What happened

Cruise ship stocks fell on Friday, as soaring COVID-19 case counts forced states to pause and even reverse their reopening plans.

By the close of trading, shares of Norwegian Cruise Line Holdings (NYSE:NCLH) and Royal Caribbean (NYSE:RCL) were down 5% and 4.5%, respectively, while Carnival's two stocks Carnival Plc (NYSE:CUK) and Carnival Corp (NYSE:CCL) were down 6.4% and 1.4%.

So what 

The U.S. continues to set frightening new records for coronavirus cases. That's forcing hard-hit states such as Florida and Arizona to slow their reopening plans, while Texas is going so far as to close bars and other alcohol-serving establishments. 

A man and woman are looking at a cruise ship.

High COVID-19 case counts could keep passengers off cruise ships for longer than investors expect. Image source: Getty Images.

Meanwhile, analysts are warning that a second wave of coronavirus infections could hit in the fall, right around the time the major cruise ship operators are hoping to resume sailing. If they're correct, health authorities may be forced to once again extend their no sail orders. 

Now what

Carnival, Royal Caribbean, and Norwegian Cruise Line Holdings are already in a weakened position after burning through hundreds of millions of dollars while their ships have been stuck at port for several months. Yes, they've raised substantial amounts of capital from debt offerings to help them stay afloat, but interest payments will weigh on their profitability until that debt can be repaid.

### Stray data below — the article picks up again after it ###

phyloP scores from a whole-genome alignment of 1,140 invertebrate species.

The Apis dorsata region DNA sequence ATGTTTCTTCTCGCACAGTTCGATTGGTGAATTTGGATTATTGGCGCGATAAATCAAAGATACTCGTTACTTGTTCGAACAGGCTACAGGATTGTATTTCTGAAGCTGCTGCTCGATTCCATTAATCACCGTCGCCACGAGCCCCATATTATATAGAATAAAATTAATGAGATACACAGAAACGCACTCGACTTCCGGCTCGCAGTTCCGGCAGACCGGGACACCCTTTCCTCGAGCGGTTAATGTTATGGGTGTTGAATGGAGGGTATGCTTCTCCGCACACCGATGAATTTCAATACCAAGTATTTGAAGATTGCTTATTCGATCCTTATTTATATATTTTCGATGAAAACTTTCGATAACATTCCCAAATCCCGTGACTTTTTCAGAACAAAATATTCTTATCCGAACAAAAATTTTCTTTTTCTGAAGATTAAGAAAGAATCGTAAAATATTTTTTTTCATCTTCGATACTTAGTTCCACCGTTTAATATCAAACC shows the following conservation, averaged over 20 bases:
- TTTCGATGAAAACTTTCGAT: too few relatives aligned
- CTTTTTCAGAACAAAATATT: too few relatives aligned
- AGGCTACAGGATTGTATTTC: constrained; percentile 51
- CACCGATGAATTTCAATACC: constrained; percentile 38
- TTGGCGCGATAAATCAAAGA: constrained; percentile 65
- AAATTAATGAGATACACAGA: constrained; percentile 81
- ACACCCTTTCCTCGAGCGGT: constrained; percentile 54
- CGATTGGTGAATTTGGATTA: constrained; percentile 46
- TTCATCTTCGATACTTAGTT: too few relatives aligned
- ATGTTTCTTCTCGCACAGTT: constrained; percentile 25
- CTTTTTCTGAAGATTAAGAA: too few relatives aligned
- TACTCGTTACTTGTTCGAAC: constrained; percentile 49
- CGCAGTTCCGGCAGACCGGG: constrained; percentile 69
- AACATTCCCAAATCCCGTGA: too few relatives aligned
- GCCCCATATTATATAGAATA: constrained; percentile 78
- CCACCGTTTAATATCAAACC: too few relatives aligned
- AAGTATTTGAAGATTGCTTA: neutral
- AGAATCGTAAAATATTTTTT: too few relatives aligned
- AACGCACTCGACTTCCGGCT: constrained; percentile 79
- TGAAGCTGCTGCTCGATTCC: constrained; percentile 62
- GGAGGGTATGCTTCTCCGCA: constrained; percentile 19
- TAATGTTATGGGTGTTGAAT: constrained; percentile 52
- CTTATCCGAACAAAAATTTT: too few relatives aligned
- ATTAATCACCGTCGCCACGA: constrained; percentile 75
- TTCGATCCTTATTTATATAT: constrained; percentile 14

Moreover, cruise lines will be forced to operate at less than full capacity in order to abide by social distancing directives once they are authorized to set sail. They will also need to spend more on cleaning and other safety measures to protect their passengers.

Perhaps most worrisome is that there can be no assurances that enough people will want to board cruise ships -- which have been prone to COVID-19 outbreaks -- once they are allowed to do so.

For all of these reasons, Carnival, Royal Caribbean, and Norwegian Cruise Line Holdings should be viewed as high-risk investments -- and their stocks' losses on Friday could be only part of a far larger downward move in the weeks and months ahead.

This article represents the opinion of the writer, who may disagree with the “official” recommendation position of a Motley Fool premium advisory service. We’re motley! Questioning an investing thesis -- even one of our own -- helps us all think critically about investing and make decisions that help us become smarter, happier, and richer.